David W. Alexander
David W. Alexander (June 22, 1812 – April 29, 1886) was an early California politician and pioneer in Los Angeles County, California. He was on the Board of Supervisors in 1853 and 1854, and in 1855 he was elected the third sheriff for the county.
Alexander was born in Ireland and came to the United States with a brother in 1832. He resided in Philadelphia three or four years, and from there he went to Rocheport, Missouri. Some say he spent much of his youth in Mexico.
Alexander married Adelaida Johnson Mellus of Guaymas, Mexico, widow of his former partner, Francis Mellus, on November 7, 1864. Their children were Martha, Elizabeth, Ynez, Joseph W. and Samuel. He traveled to Europe in 1852.
He operated a trading company to Santa Fe, New Mexico in 1837. In 1841 Alexander arrived in California, with the Rowland-Workman Party and lived for some time on Rancho El Rincon, in San Bernardino County, California. He then went to the port of San Pedro, where he and John Temple carried on a trading business and general-merchandise store from 1844 till 1849. They also handled the salting and trading of hides, which were "practically the only form of money in the county."
Temple and Alexander created a sensation . . . by bringing in a four-wheel vehicle into the pueblo [of Los Angeles] in January, 1849. Except for a local-made cart belonging to mission priests it was the first carriage seen in southern California. The importation was a rockaway, costing $1000, along with two American horses, all coming from New England around the Horn on the customary windjammer.
He then formed the Alexander and Mellus Company, a mercantile business in Los Angeles, with Francis Mellus (1824 - 1863). During this time he also formed a partnership with Phineas Banning at San Pedro, until 1855, when he sold his interest.
Alexander became involved in southern California real estate. In 1851, landowner Vicente de la Osa sold Rancho Providencia to Alexander and Mellus Company. In 1867, Alexander sold Rancho Providencia to David Burbank. The Rancho Tujunga, Rancho Cahuenga and Rancho Providencia were patented to Alexander by the United States courts in 1872.
brought in from Salt Lake ten heavy freight wagons, the first seen in this part of the country, and supplemented them later with the purchase of a whole train of 16 wagons and 168 mules from Chihuahua, at a cost of about $30,000. . . . [Later, in February 1855, he] was known to be an experienced frontiersman, and though they had a terrible time of it—they were three days going one mile in San Francisquito Canyon, building the road as they advanced—the train reached Fort Tejon with cargo intact.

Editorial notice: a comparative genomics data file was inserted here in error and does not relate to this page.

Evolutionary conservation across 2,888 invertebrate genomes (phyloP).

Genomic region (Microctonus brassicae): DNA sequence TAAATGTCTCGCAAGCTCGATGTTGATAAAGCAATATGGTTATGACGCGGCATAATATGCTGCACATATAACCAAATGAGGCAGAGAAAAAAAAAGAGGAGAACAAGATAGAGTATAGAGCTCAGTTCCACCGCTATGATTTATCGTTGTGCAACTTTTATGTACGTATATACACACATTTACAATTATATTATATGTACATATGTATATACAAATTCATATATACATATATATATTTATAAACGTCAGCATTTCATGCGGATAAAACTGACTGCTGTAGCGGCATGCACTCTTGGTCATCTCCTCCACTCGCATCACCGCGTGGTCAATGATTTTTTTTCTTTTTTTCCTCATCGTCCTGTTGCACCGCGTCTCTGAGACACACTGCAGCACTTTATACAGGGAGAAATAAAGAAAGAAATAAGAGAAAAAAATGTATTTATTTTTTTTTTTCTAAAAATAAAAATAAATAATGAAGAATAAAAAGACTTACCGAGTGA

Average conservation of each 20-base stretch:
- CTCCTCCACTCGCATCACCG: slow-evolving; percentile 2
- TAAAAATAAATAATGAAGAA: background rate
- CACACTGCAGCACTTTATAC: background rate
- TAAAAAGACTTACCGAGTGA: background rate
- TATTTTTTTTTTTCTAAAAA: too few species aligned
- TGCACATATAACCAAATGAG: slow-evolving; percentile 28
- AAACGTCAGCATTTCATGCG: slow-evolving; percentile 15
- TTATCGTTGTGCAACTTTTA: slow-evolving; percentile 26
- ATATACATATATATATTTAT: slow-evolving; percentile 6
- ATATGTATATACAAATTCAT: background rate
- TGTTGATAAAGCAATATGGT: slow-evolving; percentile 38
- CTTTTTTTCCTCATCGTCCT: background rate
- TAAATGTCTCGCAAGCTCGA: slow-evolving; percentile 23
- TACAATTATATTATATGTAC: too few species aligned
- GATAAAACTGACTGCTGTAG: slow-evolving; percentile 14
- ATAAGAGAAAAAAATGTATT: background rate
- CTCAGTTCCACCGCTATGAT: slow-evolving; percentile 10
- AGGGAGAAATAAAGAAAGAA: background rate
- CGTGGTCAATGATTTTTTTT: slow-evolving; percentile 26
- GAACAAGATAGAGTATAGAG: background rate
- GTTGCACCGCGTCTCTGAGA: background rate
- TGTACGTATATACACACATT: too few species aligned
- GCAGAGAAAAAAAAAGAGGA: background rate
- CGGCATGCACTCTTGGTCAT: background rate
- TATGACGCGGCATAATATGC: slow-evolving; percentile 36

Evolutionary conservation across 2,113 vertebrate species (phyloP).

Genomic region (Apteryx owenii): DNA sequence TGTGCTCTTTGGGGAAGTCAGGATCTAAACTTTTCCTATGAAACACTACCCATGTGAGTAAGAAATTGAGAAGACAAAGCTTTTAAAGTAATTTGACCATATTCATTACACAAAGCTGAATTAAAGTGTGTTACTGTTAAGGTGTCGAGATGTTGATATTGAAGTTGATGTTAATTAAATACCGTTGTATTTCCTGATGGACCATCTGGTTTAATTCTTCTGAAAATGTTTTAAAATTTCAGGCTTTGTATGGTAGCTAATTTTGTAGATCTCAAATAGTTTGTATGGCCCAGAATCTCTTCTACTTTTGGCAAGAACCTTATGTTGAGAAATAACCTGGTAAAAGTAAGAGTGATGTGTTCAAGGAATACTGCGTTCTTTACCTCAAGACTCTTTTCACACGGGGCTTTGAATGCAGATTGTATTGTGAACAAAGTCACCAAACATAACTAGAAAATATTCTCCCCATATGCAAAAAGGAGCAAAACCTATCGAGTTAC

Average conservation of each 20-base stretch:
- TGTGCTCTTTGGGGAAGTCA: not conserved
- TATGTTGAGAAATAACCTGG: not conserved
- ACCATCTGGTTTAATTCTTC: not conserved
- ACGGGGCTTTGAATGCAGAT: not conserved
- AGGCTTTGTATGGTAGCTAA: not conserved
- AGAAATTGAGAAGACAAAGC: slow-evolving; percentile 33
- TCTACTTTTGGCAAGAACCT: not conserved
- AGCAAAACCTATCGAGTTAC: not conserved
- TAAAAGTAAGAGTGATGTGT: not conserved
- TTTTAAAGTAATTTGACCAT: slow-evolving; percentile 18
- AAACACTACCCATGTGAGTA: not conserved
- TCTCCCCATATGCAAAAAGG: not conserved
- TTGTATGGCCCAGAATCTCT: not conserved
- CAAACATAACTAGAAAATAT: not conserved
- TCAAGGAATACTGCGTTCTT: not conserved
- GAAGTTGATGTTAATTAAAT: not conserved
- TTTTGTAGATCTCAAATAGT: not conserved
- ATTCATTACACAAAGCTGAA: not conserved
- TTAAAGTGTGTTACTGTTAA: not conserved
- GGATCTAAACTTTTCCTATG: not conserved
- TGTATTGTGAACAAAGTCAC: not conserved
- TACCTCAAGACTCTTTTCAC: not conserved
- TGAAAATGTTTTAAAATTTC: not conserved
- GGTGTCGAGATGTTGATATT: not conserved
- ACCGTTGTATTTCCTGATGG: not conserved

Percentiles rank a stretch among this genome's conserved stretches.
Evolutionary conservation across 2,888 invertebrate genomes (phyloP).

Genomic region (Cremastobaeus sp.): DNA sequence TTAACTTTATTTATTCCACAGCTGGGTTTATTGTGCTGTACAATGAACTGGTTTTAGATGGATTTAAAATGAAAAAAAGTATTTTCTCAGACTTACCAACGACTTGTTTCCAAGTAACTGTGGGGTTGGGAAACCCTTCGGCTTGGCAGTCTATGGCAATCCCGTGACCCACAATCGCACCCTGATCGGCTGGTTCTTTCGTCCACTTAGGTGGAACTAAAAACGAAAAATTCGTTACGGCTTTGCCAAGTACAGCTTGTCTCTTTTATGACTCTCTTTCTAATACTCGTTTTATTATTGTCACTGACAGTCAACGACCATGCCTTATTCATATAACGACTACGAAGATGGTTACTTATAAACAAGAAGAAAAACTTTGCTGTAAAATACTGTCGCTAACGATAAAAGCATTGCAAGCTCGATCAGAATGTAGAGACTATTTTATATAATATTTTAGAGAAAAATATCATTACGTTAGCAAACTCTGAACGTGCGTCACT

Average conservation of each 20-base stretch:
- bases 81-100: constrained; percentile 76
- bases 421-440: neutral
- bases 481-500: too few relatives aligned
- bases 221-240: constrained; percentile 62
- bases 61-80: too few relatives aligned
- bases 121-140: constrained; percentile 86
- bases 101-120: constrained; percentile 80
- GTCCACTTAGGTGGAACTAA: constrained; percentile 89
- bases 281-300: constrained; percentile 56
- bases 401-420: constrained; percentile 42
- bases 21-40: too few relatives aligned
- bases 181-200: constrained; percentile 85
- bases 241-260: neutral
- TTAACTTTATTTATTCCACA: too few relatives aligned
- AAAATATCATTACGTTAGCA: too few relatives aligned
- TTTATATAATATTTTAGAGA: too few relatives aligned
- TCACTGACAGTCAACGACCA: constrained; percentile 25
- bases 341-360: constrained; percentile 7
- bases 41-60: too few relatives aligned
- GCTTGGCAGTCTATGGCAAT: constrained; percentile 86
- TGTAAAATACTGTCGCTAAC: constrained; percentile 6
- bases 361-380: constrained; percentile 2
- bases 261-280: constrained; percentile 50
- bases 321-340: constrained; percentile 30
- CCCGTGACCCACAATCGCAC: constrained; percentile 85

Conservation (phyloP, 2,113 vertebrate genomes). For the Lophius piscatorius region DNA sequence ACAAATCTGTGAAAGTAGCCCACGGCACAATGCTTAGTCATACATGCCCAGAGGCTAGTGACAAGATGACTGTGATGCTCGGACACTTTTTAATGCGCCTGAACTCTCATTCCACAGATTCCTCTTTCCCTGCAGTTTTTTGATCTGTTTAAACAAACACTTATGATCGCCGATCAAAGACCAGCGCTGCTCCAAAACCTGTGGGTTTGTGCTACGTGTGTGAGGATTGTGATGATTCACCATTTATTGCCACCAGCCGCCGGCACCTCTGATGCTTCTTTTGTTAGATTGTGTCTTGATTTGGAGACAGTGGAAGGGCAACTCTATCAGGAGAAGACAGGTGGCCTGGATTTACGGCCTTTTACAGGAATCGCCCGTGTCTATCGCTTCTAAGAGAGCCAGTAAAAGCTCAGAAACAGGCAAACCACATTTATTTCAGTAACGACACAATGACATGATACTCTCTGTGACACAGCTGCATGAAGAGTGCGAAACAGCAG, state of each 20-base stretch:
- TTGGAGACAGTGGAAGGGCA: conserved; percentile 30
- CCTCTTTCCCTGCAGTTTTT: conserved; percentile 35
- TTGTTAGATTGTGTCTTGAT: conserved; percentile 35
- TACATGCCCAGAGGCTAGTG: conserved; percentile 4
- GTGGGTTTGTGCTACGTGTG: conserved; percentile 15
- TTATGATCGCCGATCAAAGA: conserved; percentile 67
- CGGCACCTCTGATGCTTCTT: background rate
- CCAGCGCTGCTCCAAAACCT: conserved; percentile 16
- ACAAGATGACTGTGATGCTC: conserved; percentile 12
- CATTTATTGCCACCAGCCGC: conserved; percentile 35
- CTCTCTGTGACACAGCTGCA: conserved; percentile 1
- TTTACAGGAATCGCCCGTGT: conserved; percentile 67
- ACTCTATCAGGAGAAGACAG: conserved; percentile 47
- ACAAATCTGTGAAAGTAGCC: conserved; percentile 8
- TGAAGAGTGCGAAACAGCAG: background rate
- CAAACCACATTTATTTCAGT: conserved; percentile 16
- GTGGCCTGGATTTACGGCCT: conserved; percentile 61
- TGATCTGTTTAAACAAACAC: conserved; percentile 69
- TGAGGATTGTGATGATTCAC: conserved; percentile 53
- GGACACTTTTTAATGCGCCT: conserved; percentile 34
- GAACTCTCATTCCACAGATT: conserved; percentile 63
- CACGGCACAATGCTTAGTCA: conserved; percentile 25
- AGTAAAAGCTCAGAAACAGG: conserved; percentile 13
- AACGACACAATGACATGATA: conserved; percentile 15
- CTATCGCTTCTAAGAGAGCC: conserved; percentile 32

In the Mexican War of 1846-47 Alexander favored the Americans and was made a prisoner by the Californios at the Rancho Santa Ana del Chino of Isaac Williams, but he was released on parole. When hostilities ceased he became regidore from January 2 to June 29, 1850, in the ayumiento. He was the first president of the Los Angeles Common Council, the governing body of the city, in 1850–51, resigning on September 25, 1851.
- H. D. Barrows, 1898, Don David W. Alexander, Annual publication of the Historical Society of Southern California and Pioneer register, Los Angeles, Published by the Society
- Clare Wallace, Los Angeles Public Library Reference File, April 26, 1939, with sources as listed there
- "Death of a Pioneer," Los Angeles Herald, April 30, 1886, page 1
- Death notice, Los Angeles Herald, April 30, 1886, page 6
- Report of the Surveyor General, 1844 - 1886
- Gen. Phineas Banning, California Department of Parks and Recreation
- Stage Coach Adventures, Banning Museum
- Chronological Record of Los Angeles City Officials,1850-1938, compiled under direction of Municipal Reference Library, City Hall, Los Angeles (March 1938, reprinted 1966). "Prepared ... as a report on Project No. SA 3123-5703-6077-8121-9900 conducted under the auspices of the Works Progress Administration."
- Supervisor David W. Alexander, Los Angeles County reference file
- Los Angeles County Sheriff David W. Alexander, BadgeHistory.com